Heat’s Toll on the Garden
July 26th, 2007
Don’t automatically reach for the garden hose just because your leaves are wilting.
It may not be dry soil.
It could be flat-out hot temperatures, which we’re likely to see more of shortly as we head into the blast furnace known as August.
Heat doesn’t get nearly the blame for summertime plant woes as drought.
That’s because heat is a more insidious and less understood plant menace.
The late Washington plant pathologist Dr. Marc Cathey, in his 1998 book “Heat-Zone Gardening” (Time-Life Books), said that all kinds of trouble starts at 86 degrees:
* That kind of heat causes the flower buds of many plants to wither.
* It begins to shut down chlorophyll production, robbing leaves of their healthy green color.
* It causes pollen to become non-viable, preventing popular plants such as tomatoes from setting new fruit until the weather cools.
* It causes subtle chemical changes in plant leaves, rendering them more vulnerable to bug attack.
* Especially if you don’t have mulch over the soil, it heats up soil temperatures to the point where root activity slows and plant growth is stunted.
* And most noticeable, it jacks up moisture loss from plant leaves, making plants more susceptible to dry soil.
Harrisburg is certainly no stranger to summer temperatures of more than 86 degrees.
In an average summer, we get 30 to 45 days in that range. Given the climate-warming trend, we’re probably looking at more as time goes along.
So what should we do, assuming air-conditioning the yard is out of the question?
Rethinking our plant selection is one option.
Like people, some plants take the heat much better than others.
That was the gist of Cathey’s book, which broke new ground by rating plants based on their heat toughness.
The book assigned numbers to what a lot of astute gardeners already have observed, for example, that annual flowers such as vinca, celosia and zinnia thrive in August steam while lobelia, osteospermum and nemesia peter out.
For awhile, there was talk of adding these ratings routinely to plant labels.
But for some reason, the whole idea just hasn’t caught on. You’ll have to get a copy of the “Heat-Zone Gardening” book to see all the ratings.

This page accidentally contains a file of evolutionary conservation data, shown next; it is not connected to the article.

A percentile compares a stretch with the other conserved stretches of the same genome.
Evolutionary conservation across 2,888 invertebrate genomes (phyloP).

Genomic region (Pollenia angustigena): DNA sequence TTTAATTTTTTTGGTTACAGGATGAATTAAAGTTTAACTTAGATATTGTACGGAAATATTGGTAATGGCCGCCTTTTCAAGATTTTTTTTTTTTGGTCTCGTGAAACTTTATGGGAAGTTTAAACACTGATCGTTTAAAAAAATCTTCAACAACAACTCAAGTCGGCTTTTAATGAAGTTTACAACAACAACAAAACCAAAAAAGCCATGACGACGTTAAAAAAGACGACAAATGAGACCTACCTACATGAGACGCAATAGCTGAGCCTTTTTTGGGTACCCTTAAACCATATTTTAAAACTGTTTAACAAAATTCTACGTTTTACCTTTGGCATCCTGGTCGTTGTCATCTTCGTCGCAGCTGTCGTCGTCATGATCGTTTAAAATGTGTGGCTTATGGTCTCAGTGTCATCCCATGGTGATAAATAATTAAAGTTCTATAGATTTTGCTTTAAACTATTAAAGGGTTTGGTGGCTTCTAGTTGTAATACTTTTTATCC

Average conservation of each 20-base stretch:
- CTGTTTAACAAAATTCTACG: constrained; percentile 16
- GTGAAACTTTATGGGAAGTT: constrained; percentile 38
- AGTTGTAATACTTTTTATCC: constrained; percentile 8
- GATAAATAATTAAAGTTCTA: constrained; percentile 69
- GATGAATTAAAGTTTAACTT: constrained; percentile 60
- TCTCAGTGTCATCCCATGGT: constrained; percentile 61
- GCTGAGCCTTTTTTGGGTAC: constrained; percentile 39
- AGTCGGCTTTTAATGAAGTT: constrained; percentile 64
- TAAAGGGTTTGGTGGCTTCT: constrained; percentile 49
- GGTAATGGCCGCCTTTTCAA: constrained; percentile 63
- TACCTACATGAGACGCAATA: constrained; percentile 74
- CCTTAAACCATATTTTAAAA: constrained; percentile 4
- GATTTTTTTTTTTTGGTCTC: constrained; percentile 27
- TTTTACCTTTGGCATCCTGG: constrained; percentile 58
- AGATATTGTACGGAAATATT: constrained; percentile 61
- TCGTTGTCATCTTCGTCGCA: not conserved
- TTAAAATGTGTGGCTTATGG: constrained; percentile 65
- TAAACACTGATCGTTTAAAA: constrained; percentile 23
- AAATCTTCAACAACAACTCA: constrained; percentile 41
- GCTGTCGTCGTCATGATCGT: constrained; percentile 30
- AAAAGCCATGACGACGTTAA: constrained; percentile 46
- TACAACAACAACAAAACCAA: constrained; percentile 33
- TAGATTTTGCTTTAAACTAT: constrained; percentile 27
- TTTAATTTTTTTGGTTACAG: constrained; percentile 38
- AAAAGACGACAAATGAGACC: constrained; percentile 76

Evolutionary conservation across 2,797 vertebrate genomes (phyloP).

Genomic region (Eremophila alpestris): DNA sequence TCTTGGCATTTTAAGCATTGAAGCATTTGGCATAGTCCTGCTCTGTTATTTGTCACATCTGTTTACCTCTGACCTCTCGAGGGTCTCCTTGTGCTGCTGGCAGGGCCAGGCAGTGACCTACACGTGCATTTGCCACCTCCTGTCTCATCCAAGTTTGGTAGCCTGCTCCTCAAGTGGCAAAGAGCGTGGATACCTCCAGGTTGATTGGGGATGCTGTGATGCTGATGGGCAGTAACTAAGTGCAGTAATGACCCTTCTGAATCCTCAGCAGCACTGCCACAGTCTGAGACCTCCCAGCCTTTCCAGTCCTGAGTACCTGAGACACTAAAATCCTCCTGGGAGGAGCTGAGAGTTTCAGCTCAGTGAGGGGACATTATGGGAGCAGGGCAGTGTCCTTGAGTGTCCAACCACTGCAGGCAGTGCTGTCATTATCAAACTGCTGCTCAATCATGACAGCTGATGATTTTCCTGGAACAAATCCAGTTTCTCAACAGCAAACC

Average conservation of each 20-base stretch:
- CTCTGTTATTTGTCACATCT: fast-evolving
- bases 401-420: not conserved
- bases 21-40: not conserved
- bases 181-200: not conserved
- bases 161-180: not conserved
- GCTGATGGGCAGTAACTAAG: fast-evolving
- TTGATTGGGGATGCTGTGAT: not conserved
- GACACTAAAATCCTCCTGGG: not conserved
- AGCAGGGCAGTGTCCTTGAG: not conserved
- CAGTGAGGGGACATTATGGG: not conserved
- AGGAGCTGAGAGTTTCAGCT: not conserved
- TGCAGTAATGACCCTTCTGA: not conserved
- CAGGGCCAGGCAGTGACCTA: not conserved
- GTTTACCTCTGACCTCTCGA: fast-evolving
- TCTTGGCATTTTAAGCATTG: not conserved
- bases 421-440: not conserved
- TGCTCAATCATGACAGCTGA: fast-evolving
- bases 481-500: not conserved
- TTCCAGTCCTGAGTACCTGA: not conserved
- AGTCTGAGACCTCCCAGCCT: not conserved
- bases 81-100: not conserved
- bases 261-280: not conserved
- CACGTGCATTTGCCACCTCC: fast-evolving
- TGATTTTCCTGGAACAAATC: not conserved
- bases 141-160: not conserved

A second anti-heat factor is plant siting – exactly where you plant what.
Just about every yard has different microclimates. It might be hot and brutal out in the middle of the back yard or on the west side of a brick wall but 10 degrees cooler along the eastern foundation or under a shade tree.
By matching a plant to its preferred heat and sunlight tolerance, you hold the power to make a plant thrive vs. frying it to death.
If you guess wrong, don’t be afraid to move the plant to happier quarters… the sooner the better (just not in the heat of summer).
A third issue is keeping plants as healthy as possible with good soil and adequate water.
Plants lovingly planted in rich, loose, composted-enriched soil are going to put out better roots than ones jammed into lousy clay or packed shale. And that makes them better able to deal with any stress, including heat and drought.
When it comes to water, don’t overdo it.
I’m not sure I believe it, but some claim that even in a drought, more plants die because of too much water than not enough.
Nonetheless, just because it’s hot doesn’t mean your plants need more water.
The best example is the old-fashioned hydrangea bush.
This plant is notorious for wilting in the afternoon heat – especially when they’re planted in full sun.
Hydrangeas with adequate soil moisture will quickly rebound overnight and look normal the next morning. However, a lot of gardeners see the late-day wilting, assume the soil is dry and soak the heck out of the ground around them.
This may go on day after day until the plants die, and the gardener concludes they were just too far gone to revive. In reality, the roots rotted from being drowned on a daily basis.
The moral: Check the soil first to determine if it’s dry enough to need more water. One of the best indicators is a simple index finger stuck into the ground.
By the way, plants that are still wilted first thing in the morning probably do need water – or they’re in the process of dying from disease or other trouble.
A rain gauge also will help you keep track of recent rainfall on your property. This is especially helpful since summer storms can routinely dump on one area while missing a neighboring area (which usually includes your house) altogether.
A good covering of mulch over the beds is another huge help. A 2- to 3-inch layer of shredded bark and/or chopped leaves not only is great for holding down weeds and slowing moisture loss, it’s highly effective at keeping roots cool.
Bare soil in the sun can easily be 20 or more degrees hotter than the air temperature, and on 90-degree days, that’s very bad news for plant roots.
The ideal time to mulch is in spring after the soil has warmed and the early round of weeds has been pulled. But even mid-summer is better than letting unprotected ground bake for another six weeks.
Long-range, planting more trees is a great idea. More shade means lower temperatures – for your plants, for your house and for you.
Trees cool beyond just producing shade. Their leaves also cool surrounding air by transpiring moisture. It’s no coincidence that air temperatures near wooded areas is cooler.
If you’re not that patient, erect a few arbors or pergolas and plant them with vines.
Or plant a line of evergreens or erect fencing to block hot summer winds.
Or move north. Iceland should be safe.
Some plants that really don’t like it hot:
Source: “Heat-Zone Gardening” (Time-Life Books, 1998)
Some of the most heat-tolerant annuals for Harrisburg-area gardens:
Some of the most heat-tolerant perennial flowers for Harrisburg-area gardens:
Some of the most heat-tolerant trees and shrubs for Harrisburg-area gardens: